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Words are everything.  And sometimes words are nothing at all.  Like when we said I will.  Or when you pleaded in the Hall for the land of your fathers to remain unspoiled by the men who took your birthright away.  That convinced you you’d failed the children who would never play in their homeland the way you played.  Even though the cheiftan paid for the fancy words you learnt in the end it all burned. Your words were true, they were justice through and through but their words promised to pay the bearer and what could be fairer than that?  It all turned to crap.  The way you slumped in that chair.  The way there was nothing to say.

Like the words that you sung from your mother tongue the first time we met, and how they hung in the air and the longing was too much to bear and there was still hope yet.

Like the thunder in my blood at your tenderness.  Like the fury that you spoke, so passionate.

Like all the cares you had to carry and the cares I chose to marry, how they swallowed up my hurt into something of worth; something worth fighting for.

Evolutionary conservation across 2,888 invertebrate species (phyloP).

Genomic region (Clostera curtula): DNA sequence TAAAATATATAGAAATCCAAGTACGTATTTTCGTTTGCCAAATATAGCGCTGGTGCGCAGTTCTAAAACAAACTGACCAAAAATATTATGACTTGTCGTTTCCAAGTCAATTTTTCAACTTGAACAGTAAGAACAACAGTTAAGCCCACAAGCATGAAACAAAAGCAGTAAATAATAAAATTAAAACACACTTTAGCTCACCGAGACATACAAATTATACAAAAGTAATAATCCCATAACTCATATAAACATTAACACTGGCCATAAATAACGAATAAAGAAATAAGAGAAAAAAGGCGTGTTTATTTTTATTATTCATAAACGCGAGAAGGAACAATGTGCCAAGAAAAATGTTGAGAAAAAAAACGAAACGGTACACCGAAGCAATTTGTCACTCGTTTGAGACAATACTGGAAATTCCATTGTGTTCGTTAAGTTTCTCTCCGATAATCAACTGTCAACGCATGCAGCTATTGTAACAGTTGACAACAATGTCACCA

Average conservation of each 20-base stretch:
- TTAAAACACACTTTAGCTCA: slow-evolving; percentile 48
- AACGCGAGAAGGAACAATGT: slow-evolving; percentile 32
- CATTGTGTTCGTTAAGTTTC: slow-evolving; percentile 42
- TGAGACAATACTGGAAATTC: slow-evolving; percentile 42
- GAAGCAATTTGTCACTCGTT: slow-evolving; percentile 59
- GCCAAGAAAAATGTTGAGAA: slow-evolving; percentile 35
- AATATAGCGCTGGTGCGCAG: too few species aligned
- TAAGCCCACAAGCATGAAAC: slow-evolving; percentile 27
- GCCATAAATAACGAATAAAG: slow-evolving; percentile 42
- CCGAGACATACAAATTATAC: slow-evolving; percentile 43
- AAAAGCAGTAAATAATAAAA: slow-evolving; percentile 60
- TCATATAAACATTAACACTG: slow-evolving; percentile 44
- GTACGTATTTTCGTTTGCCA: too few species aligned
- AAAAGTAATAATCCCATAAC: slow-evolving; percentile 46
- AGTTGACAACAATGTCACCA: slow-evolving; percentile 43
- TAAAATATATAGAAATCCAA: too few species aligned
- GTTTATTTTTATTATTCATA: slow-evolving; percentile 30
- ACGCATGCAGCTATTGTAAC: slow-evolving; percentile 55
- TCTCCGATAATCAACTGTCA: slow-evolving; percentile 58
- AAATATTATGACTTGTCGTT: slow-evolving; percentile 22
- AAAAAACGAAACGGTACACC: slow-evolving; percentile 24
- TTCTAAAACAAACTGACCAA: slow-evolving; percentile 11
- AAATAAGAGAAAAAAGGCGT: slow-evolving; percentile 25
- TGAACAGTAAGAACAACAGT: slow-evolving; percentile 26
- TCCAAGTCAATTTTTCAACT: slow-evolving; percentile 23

Like the songs you taught me to sing and the warmth of your skin and the feeling of coming home.

I sing those words alone to our son cos you will not sing the songs that you own now you’ve lost the land in which they were grown.  It’s not your fault that the world is not wise in the things that it chooses to prize.  I sing to my son cos I want him to know where his blood runs and all you did for your people and how words can be feeble and words can be strong and people and words can be wrong.  I sing what I know to our son cos he needs to know what you do not; I have the best man I could want.  I sing to make him proud.  And this is my solemn vow.



  1. Wow.

    • Not sure how to respond to that. Thanks, I think.

      • Well, I meant it in a good way. In a ‘I’m not sure what it means and I don’t know what it is about but it’s very powerful’ sort of way. Does that help you?

      • Yes. Thank you. That’s kind of how I feel about it too.

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